Thursday, September 25, 2014

Flood Waters

We are a busy people.  As I type...not at laundry is piled, dishes unwashed, and a mile-long list of things to accomplish.  Pressures of life seem to crush us.

Charlotte Mason, in her wisdom, advised all of us to purposely schedule time to be.  Her students did their studies in the mornings, leaving afternoons for leisure, meditating, ruminating, handicrafts, projects and growing. 

Many times we homeschool moms feel pressure to keep up with academic demands that push our children beyond their means of accomplishment.  I've been guilty of trying to work in just one more subject...then just one more.  Before I know it, the day is gone and I have a list of things we have accomplished, but no real learning, no life-changing ideas.

Even the books we read can become a stumbling block to the ideas we are to savor.  We are thrilled when our children love to read.  However, could it be that always having a nose in a book could stand in the way of gleaning ideas from those books?  Where is the time to just think on these things? 

I think when we consider what a Charlotte Mason education is, we assume we are to always be engaged in some subject in a living way.  However, Charlotte intentionally cautioned against over-extending ourselves and planning every moment.  Leisure time and time spend outdoors is critical to our physical, emotional and spritual well being.

We are to seek after knowledge and wisdom.  Knowledge comes from the books we read, the things we see and do.  Wisdom comes from meditating and pondering on what the books are things are teaching us.   Often mindless tasks such as washing dishes are my thinking times.  I use those snippets of the clock to let God's Spirit bring those ideas together in my heart and mind to make them part of me. 

Flooding our schedules with activities and studies, even good ones, is not beneficial.  I'm speaking to myself when I say, "Slow down.  Erase the events on the calendar.  Put down the book.  Be."

Friday, September 12, 2014

From my commonplace book

"I should have thought," said Gilbert, "that life in a bookshop would be delightfully tranquil."

"Far from it.  Living in a bookshop is like living in a warehouse of explosives.  Those shelves are ranked with the most furious combustibles in the world - the brains of men."

The Haunted Bookshop
Christopher Morley

Wednesday, September 3, 2014

Tales Animals Tell

What would the world be like without our animal friends?  We spend hours a day with our farm animals.  Milking cows, gathering eggs from our chickens, herding our sheep, laughing at our ducks, petting the cat and dogs are teaching our boys responsibility and compassion.  My middle son is known in our farming community as the animal whisperer.  He can get any of our animals to do just about anything we need them to.

I think this fasciniation is universal.  Down through time, probably more books have been written about animals or through the viewpoint of animals than any other theme.  They entertain us, charm us, teach us.  Whether the animals are portrayed as themselves or personified with human characteristics, they are favorites among children and adults alike.  Here are some of our favorites.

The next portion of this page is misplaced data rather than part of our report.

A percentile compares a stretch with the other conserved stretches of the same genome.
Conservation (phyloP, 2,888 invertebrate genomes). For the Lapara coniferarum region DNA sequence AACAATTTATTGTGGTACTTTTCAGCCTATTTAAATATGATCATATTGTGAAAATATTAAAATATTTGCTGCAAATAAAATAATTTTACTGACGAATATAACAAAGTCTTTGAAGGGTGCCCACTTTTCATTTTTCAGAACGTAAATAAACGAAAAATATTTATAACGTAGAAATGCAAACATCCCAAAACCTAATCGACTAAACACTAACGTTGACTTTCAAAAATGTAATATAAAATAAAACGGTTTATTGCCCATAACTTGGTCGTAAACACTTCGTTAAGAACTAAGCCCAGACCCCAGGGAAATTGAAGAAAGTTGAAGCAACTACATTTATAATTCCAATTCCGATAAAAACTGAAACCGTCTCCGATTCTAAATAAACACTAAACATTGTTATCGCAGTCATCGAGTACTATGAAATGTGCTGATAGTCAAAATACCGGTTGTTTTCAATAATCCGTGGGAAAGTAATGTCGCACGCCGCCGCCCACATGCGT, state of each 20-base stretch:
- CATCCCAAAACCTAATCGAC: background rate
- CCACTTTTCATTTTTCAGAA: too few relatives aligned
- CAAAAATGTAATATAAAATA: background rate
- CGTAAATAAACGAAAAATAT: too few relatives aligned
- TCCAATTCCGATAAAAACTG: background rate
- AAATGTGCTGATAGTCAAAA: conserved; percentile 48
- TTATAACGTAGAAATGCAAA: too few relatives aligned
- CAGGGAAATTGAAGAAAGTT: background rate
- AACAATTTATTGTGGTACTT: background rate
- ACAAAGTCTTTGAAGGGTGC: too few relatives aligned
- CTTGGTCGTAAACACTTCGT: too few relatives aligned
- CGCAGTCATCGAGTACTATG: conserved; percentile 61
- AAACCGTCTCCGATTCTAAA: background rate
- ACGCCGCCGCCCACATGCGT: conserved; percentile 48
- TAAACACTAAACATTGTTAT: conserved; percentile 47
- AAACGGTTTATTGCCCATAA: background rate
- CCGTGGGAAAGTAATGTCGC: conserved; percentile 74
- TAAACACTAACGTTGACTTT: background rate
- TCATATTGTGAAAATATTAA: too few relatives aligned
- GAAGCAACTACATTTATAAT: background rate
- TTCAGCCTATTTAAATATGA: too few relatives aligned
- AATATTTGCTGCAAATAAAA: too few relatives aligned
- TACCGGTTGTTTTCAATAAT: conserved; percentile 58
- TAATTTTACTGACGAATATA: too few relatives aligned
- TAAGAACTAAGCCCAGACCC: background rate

Thornton Burgess wrote so many absolutely wonderful stories of animals.   We have read many and they are still treasures even though my boys are getting older.  I have begun a collection of the old hardcovers for each of them but they are available in inexpensive paperbacks.

Books by Robert McClung, such as Ruby Throat:  The Story of a Hummingbird, are my favorites for teaching younger children about the animal world.  Simple but well-written text and lovely illustrations engage the young reader and help to build lasting relationships with each animal.   These are out of print but worth seeking out.

Animals have played an important role in history and we have many titles from various time periods. 

Only a Dog:  A Story of the Great War is a touching true story of love and sacrifice.  Bertha Smith wrote this book in 1917 based on an account a British soldier described to her. Private Rice and Army are buried side by side near Armentières in Flanders.  This has been republished by Simply Charlotte Mason.

Dhan Gopal Mukerji won the Newberry Award with Gay Neck:  The Story of a Pigeon.   This is a true living book, relating the author's boyhood in India, raising his beloved pigeon, and the important role helping the Allied war effort in World War II. 

Rikki-Tikki-Tavi by Rudyard Kipling - Begin this classic story with your children and they will beg you to keep reading.  At the end you will know facts about India, the mongoose, cobras and much more.  Suspenseful to the end.

You can't have a list of books about animals and leave out Doctor Dolittle by Hugh Lofting!  The doctor's ability to talk to the animals has been thrilling children for generations.

And another just for fun...the Freddy the Pig series by Walter Brooks.  Freddy is the ultimate Renaissance pig.  He has many adventures such as traveling to the moon, playing football, camping, being a detective, etc.  Don't miss these for simple animal fun.

So many wonderful books have been written about animals that no list could cover them all.  Seek one out and make a new animal friend.